1. Southern blotting

Very specific DNA sequences can be detected using hybridization techniques with a technique known as the Southern blot. This highly sensitive technique for identifying DNA fragments by DNA: DNA hybridization is called Southern blotting, after EM Southern who devised it. This technique has very wide application in DNA analysis:
i. DNA to be hybridized is first cleaved by restriction endonucleases.
ii. Then the pieces are separated on the basis of size and charge by agarose gel electrophoresis.
iii. These fragments are transferred (adsorbed) to a nitrocellulose or nylon membrane that is laid over the gel.
iv. When this membrane is allowed to react with labeled probe (radioactive single-stranded DNA
probes), only the fragment containing the specific sequence of DNA that hybridizes the probe is detected.
v. These will hybridize with homologous DNA to form radioactive double-stranded segments, which can be detected on X-ray film.

Southern Blotting - MyBioSource Learning Center
BLOTTING TECHNIQUES – Southern blotting

2. Northern blotting

An analogous procedure for the analysis of RNA has been called northern blotting (as opposed to southern blotting). Here the RNA mixture is separated by gel electrophoresis, blotted and identified using labeled DNA or RNA probes.

Northern Blotting -

3. Western blotting (Western Blot Assay)

A similar technique for the ldentificaion of proteins (antigens) is called immunoblotting (or, in conformity with other blotting technique, western blotting). The Western blot detects antibody instead of DNA.
i. The DNA (or RNA) of a particular etiologic agent is treated with endonucleases, or the protein components of an agent are treated with proteinases to create fragments of different size.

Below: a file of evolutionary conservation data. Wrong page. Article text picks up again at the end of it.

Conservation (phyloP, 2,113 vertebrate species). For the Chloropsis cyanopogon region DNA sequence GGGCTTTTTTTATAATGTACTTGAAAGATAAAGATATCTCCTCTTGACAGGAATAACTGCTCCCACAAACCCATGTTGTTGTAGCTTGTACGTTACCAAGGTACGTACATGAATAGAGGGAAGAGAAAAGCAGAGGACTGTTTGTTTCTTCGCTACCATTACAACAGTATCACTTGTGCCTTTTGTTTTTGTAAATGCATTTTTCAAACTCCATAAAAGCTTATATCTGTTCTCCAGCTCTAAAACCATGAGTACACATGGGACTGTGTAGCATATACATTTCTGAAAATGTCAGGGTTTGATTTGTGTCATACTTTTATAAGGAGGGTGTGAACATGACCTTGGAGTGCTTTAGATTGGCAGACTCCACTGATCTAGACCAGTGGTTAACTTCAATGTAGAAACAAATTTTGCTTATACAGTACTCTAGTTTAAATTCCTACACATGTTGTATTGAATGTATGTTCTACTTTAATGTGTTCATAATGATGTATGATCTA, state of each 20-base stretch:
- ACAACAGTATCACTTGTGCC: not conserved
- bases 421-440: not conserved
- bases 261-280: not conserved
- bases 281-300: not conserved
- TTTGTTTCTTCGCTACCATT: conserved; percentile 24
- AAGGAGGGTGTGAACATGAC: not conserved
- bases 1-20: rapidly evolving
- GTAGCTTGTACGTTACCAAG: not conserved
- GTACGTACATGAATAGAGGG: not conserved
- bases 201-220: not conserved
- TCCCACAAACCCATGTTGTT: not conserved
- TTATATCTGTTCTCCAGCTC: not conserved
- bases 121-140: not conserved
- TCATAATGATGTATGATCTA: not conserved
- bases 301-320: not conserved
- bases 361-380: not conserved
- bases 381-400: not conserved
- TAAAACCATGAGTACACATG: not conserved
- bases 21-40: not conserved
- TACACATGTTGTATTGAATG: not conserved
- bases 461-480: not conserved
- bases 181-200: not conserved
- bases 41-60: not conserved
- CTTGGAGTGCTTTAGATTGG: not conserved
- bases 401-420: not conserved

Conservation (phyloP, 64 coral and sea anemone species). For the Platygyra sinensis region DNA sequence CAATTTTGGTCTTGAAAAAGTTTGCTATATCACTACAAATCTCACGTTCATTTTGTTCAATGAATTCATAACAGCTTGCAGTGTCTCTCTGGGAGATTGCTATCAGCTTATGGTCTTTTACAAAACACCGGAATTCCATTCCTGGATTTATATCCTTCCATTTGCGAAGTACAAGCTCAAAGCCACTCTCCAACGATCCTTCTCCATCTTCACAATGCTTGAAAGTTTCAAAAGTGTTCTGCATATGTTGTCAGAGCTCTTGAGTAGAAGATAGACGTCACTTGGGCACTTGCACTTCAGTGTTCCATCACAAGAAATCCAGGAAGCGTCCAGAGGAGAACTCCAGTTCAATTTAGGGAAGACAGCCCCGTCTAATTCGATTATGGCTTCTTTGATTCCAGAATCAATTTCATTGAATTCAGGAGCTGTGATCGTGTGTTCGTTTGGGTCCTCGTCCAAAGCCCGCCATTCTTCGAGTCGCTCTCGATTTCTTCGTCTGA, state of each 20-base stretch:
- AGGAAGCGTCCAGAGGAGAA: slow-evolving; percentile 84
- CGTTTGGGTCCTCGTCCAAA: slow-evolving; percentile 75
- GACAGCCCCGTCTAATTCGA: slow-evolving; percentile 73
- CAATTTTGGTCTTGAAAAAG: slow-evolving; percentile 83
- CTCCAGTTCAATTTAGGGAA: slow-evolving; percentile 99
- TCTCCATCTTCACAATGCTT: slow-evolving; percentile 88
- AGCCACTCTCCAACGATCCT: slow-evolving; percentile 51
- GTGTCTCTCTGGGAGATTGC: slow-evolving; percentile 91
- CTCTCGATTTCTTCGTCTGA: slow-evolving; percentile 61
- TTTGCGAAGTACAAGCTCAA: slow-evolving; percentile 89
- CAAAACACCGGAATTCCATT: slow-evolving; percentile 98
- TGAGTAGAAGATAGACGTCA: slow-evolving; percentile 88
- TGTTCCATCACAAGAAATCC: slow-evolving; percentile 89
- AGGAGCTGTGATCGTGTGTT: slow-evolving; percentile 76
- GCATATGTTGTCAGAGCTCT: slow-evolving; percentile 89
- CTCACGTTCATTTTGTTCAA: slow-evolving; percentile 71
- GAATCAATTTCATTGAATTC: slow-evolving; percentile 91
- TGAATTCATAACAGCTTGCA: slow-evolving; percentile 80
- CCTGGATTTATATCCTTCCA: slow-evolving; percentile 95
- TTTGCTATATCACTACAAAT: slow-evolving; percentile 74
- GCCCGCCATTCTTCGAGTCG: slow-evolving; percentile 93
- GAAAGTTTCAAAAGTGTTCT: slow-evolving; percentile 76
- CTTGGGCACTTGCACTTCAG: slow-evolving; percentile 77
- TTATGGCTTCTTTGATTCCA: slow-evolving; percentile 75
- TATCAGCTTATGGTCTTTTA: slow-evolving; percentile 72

ii. The nucleic acid or protein fragments are separated by agarose gel electrophoresis, i.e. PAGE
(sodium dodecyl sulfate-polyacrylamide gel electrophoresis).
iii. The patterns are then blotted onto nitrocellulose as in the Southern hybridization assay.
iv. The filter paper containing specific nucleic acids or proteins is then allowed to react with antiserum from a patient or animal suspected of containing antibodies against the agent. If present,
antibodies will bind to the protein or nucleic acid against which they were created, and they can
then be detected by visual methods for the detection of antibodies (e.g. enzyme-labeled probes,
fluorescent markers).

Western Blotting


Diagnosis of HIV antibody

The western blot test has received wide publicity as the confirmatory test for the diagnosis of HIV antibody in sera. The specificity of the test depends on its ability to separately identify antibodies directed against different antigens of the pathogen (for example, against the surface, core and reverse
transcriptase antigens of HIV).